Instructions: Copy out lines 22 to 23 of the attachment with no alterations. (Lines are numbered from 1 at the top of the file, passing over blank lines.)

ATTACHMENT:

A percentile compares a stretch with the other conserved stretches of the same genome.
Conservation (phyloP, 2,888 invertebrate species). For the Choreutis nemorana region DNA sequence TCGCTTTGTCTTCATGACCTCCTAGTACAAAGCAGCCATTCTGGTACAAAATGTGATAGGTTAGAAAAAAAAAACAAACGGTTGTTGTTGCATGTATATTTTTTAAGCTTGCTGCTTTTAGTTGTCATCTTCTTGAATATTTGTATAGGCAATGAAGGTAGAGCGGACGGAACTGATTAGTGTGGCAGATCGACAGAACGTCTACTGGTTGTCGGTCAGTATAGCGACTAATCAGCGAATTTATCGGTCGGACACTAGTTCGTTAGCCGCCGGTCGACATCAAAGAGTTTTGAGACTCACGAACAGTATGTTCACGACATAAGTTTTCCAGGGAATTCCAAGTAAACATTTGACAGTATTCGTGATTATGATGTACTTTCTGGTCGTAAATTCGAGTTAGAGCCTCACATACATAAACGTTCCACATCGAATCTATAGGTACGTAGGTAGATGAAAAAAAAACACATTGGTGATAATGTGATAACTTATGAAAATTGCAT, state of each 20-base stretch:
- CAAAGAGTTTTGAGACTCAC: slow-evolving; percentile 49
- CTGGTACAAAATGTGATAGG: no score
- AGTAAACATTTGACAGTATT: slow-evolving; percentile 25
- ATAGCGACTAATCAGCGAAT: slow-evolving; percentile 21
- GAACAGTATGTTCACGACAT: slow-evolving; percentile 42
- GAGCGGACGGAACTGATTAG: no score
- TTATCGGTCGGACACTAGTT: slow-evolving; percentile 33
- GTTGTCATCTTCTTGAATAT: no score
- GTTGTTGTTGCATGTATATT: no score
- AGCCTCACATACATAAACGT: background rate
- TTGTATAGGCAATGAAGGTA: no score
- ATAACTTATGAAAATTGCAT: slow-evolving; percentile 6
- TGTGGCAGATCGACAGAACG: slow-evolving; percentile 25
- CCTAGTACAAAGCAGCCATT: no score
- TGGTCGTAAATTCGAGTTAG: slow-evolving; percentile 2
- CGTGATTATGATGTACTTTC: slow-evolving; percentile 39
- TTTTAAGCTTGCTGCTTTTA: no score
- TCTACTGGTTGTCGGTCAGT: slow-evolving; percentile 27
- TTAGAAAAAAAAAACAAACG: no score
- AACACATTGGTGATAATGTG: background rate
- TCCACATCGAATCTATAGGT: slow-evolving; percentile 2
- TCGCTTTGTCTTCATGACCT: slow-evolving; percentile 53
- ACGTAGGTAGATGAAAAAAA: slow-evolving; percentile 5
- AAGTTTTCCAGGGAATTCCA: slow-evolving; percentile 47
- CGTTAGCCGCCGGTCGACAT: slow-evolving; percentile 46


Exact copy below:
- AACACATTGGTGATAATGTG: background rate
- TCCACATCGAATCTATAGGT: slow-evolving; percentile 2